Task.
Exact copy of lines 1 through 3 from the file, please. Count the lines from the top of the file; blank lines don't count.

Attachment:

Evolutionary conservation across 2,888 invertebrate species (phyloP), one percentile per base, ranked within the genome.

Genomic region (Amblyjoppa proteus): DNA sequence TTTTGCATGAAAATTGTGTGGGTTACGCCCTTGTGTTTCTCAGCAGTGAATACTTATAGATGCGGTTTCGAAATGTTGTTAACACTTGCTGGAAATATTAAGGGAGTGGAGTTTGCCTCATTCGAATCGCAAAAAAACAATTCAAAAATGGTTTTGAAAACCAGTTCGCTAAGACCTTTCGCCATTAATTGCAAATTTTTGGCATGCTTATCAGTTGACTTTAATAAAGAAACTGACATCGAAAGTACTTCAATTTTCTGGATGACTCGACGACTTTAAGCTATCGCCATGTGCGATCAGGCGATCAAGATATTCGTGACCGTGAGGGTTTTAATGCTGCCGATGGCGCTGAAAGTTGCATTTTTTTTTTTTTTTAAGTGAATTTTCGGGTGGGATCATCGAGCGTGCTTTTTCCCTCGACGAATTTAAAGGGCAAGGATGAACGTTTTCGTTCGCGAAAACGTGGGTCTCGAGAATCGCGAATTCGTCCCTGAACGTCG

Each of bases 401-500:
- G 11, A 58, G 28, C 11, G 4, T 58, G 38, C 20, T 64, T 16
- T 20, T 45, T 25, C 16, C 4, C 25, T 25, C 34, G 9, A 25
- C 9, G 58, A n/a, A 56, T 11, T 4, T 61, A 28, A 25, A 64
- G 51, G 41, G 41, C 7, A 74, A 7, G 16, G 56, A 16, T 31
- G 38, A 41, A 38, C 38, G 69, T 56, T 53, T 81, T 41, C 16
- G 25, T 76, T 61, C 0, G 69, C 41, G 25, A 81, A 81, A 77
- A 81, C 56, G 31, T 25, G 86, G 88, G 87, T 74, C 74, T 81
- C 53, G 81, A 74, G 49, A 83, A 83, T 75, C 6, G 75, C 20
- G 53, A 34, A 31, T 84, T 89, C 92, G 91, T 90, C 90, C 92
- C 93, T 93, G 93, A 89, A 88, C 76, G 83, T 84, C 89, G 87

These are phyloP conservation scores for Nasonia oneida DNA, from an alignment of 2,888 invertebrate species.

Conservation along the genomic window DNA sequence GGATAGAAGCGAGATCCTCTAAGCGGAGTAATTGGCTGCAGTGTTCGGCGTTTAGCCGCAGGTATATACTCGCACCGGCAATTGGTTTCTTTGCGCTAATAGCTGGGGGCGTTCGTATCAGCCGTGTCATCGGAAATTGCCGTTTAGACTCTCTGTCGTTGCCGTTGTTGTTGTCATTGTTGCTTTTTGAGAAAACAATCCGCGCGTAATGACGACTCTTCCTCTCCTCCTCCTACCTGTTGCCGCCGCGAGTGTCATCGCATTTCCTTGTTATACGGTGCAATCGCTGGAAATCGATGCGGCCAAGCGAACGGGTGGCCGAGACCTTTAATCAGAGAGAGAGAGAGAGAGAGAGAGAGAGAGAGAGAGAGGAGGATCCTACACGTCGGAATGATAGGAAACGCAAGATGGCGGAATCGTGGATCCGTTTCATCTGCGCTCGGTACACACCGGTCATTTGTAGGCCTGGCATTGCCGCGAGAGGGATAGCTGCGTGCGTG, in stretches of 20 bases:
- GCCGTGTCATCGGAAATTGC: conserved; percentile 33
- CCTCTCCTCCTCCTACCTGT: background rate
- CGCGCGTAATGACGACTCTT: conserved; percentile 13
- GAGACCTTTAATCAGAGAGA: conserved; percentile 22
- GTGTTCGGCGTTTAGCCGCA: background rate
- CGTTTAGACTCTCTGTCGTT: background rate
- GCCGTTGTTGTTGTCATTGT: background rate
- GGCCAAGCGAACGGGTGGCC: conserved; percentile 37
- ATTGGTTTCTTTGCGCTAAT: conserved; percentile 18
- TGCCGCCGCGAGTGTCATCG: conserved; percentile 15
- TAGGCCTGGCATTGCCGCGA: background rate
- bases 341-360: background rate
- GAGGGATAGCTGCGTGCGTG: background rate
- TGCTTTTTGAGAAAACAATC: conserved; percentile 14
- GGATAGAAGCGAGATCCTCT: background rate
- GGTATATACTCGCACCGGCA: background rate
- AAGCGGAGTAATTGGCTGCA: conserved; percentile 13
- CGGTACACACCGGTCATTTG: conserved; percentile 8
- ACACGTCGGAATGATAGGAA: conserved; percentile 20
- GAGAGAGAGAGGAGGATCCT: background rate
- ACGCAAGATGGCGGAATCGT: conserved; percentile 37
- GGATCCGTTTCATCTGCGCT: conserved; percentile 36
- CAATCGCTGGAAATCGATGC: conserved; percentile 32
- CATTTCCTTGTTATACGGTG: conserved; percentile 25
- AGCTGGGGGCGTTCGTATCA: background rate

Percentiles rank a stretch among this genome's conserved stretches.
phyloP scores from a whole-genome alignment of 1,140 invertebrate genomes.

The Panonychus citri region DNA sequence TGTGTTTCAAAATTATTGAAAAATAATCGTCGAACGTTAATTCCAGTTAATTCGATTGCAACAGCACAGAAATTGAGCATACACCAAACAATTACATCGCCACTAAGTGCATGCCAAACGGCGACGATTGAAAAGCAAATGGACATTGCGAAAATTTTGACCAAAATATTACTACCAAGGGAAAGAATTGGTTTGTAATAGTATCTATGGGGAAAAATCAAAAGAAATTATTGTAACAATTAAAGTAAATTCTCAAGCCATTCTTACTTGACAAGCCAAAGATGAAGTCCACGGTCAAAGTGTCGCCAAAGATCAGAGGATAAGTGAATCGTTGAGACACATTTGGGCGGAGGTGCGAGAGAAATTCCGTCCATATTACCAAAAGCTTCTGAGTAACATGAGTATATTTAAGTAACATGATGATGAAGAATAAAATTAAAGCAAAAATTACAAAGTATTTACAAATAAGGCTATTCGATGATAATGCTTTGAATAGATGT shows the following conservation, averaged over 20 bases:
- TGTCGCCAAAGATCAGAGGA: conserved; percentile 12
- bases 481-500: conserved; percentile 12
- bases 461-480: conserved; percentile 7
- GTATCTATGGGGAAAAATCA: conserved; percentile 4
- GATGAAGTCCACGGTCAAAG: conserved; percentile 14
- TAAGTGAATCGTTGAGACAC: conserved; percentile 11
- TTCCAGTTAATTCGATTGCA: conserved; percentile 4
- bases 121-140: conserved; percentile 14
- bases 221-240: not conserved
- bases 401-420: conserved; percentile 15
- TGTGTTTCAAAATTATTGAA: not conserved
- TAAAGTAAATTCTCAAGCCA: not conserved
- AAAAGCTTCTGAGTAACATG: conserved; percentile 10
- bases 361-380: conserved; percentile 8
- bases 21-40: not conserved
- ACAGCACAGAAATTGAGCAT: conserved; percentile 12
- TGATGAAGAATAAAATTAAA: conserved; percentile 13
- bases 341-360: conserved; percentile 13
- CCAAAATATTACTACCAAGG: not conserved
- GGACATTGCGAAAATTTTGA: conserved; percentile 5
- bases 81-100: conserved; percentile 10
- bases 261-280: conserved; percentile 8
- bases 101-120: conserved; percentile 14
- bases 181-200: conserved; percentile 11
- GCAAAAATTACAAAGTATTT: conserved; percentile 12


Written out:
Evolutionary conservation across 2,888 invertebrate species (phyloP), one percentile per base, ranked within the genome.

Genomic region (Amblyjoppa proteus): DNA sequence TTTTGCATGAAAATTGTGTGGGTTACGCCCTTGTGTTTCTCAGCAGTGAATACTTATAGATGCGGTTTCGAAATGTTGTTAACACTTGCTGGAAATATTAAGGGAGTGGAGTTTGCCTCATTCGAATCGCAAAAAAACAATTCAAAAATGGTTTTGAAAACCAGTTCGCTAAGACCTTTCGCCATTAATTGCAAATTTTTGGCATGCTTATCAGTTGACTTTAATAAAGAAACTGACATCGAAAGTACTTCAATTTTCTGGATGACTCGACGACTTTAAGCTATCGCCATGTGCGATCAGGCGATCAAGATATTCGTGACCGTGAGGGTTTTAATGCTGCCGATGGCGCTGAAAGTTGCATTTTTTTTTTTTTTTAAGTGAATTTTCGGGTGGGATCATCGAGCGTGCTTTTTCCCTCGACGAATTTAAAGGGCAAGGATGAACGTTTTCGTTCGCGAAAACGTGGGTCTCGAGAATCGCGAATTCGTCCCTGAACGTCG

Each of bases 401-500: